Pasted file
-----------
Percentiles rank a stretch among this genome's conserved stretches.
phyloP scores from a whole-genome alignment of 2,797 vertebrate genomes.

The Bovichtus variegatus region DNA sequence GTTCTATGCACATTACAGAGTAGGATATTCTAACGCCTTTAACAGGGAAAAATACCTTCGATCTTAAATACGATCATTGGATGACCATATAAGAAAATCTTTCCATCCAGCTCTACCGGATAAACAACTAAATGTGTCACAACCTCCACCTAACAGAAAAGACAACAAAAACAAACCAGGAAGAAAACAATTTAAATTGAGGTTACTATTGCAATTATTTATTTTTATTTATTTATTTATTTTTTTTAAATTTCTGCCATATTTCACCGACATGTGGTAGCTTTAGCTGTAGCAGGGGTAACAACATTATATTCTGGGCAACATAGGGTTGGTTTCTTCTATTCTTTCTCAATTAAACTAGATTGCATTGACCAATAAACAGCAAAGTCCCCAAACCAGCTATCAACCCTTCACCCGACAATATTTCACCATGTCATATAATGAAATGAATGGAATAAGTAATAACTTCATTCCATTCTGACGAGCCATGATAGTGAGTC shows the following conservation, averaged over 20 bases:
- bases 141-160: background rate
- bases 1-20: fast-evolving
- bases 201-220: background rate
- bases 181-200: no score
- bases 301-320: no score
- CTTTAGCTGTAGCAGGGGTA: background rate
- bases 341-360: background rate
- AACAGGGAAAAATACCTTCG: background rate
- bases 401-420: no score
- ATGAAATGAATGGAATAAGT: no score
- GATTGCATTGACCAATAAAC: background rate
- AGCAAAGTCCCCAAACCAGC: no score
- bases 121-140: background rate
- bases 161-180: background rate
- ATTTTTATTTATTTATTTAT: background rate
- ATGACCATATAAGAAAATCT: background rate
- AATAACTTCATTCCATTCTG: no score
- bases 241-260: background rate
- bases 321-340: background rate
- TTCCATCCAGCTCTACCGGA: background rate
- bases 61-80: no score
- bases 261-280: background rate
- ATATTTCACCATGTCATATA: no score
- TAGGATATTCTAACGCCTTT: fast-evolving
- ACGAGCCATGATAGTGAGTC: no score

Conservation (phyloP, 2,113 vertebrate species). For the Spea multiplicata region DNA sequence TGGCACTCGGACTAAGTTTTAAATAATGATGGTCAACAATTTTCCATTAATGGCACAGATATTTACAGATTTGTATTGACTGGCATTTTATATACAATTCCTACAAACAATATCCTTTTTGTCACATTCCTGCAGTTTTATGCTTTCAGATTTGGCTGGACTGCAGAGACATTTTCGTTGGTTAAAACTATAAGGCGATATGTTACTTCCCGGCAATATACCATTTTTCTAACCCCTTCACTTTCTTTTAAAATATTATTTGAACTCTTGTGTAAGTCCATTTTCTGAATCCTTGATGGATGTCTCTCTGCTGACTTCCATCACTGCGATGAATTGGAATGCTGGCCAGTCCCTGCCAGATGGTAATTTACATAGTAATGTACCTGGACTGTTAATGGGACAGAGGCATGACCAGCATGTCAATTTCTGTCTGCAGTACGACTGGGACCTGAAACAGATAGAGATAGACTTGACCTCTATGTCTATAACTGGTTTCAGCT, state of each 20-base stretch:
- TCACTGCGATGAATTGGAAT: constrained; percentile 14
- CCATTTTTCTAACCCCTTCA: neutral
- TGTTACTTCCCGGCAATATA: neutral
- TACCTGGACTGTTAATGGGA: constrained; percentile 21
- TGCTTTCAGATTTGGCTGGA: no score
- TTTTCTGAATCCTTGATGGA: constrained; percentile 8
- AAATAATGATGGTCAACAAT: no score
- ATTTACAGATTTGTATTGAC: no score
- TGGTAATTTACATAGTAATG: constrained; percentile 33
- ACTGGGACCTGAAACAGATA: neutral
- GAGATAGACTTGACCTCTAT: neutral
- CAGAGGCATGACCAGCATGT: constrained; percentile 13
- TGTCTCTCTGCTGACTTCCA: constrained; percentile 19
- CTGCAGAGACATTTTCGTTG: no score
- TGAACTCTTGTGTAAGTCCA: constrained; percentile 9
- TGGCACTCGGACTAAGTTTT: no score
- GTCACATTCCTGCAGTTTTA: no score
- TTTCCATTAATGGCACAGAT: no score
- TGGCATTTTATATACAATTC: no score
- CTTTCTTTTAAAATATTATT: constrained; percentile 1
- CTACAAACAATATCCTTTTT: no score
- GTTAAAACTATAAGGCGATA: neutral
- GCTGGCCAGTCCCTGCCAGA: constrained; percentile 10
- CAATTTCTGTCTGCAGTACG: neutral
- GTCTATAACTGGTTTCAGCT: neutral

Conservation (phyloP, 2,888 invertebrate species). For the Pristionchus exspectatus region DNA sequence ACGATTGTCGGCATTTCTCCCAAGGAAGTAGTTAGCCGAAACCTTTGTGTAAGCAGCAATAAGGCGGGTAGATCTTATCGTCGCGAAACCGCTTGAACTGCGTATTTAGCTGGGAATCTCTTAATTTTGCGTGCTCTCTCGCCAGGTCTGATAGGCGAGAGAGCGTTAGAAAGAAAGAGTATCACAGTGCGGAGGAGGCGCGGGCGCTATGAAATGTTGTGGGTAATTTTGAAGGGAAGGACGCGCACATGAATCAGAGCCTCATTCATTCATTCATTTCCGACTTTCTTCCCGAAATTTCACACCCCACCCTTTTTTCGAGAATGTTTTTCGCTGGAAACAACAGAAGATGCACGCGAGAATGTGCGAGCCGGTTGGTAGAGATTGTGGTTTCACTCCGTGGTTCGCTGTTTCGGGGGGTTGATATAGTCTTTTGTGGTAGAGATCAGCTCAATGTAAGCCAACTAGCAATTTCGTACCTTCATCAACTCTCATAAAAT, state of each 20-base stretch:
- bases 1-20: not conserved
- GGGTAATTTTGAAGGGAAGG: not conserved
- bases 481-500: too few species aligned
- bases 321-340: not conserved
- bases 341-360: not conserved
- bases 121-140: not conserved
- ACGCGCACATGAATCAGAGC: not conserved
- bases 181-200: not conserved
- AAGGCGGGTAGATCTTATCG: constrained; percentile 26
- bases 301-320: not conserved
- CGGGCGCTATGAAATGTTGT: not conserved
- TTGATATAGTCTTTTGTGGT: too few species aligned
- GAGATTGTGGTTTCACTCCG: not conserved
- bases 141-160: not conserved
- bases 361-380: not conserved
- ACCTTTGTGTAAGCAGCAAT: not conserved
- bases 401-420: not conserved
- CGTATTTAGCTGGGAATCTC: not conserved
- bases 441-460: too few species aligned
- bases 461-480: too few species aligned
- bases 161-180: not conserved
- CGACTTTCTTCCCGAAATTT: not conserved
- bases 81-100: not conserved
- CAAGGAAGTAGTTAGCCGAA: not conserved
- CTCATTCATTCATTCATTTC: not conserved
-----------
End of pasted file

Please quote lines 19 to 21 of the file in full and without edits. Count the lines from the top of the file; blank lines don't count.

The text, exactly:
- ATGACCATATAAGAAAATCT: background rate
- AATAACTTCATTCCATTCTG: no score
- bases 241-260: background rate